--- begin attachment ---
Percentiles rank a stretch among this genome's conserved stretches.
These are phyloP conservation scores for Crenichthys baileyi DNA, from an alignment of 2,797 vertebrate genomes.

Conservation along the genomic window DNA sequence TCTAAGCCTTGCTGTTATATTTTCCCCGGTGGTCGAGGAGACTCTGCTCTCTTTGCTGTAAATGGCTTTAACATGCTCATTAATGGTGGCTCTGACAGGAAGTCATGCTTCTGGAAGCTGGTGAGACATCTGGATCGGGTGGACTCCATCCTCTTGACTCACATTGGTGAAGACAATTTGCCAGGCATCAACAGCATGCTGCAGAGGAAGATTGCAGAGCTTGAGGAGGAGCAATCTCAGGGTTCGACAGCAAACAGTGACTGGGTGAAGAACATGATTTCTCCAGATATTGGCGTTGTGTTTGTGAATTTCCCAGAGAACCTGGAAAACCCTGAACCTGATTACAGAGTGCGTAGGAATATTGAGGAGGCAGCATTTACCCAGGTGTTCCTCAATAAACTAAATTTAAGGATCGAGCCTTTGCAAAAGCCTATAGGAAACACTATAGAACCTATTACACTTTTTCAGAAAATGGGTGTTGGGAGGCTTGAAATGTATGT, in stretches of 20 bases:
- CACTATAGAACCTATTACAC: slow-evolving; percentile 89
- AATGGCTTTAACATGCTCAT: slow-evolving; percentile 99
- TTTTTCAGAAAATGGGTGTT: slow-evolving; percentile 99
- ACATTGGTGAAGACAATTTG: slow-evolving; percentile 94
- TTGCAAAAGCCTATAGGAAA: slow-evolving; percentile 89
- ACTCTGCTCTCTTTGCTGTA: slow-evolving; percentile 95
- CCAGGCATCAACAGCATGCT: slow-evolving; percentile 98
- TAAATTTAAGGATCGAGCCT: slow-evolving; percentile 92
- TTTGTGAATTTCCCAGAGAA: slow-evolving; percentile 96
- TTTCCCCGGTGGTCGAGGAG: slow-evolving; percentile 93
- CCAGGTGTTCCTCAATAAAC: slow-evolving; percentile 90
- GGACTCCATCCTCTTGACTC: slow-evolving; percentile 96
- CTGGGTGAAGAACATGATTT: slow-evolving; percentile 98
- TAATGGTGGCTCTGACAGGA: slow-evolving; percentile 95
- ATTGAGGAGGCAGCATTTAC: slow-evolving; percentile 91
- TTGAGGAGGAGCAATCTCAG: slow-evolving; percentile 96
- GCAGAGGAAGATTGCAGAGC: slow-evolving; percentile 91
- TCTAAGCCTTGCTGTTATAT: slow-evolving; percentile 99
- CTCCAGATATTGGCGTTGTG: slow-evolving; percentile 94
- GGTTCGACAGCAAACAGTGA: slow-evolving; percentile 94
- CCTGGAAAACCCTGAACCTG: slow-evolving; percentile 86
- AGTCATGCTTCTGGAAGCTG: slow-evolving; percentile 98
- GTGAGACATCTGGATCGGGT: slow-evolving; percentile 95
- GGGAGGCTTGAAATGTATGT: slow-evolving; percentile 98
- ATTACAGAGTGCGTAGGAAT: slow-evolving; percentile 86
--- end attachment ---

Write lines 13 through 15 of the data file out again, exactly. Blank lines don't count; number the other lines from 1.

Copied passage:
- TTTCCCCGGTGGTCGAGGAG: slow-evolving; percentile 93
- CCAGGTGTTCCTCAATAAAC: slow-evolving; percentile 90
- GGACTCCATCCTCTTGACTC: slow-evolving; percentile 96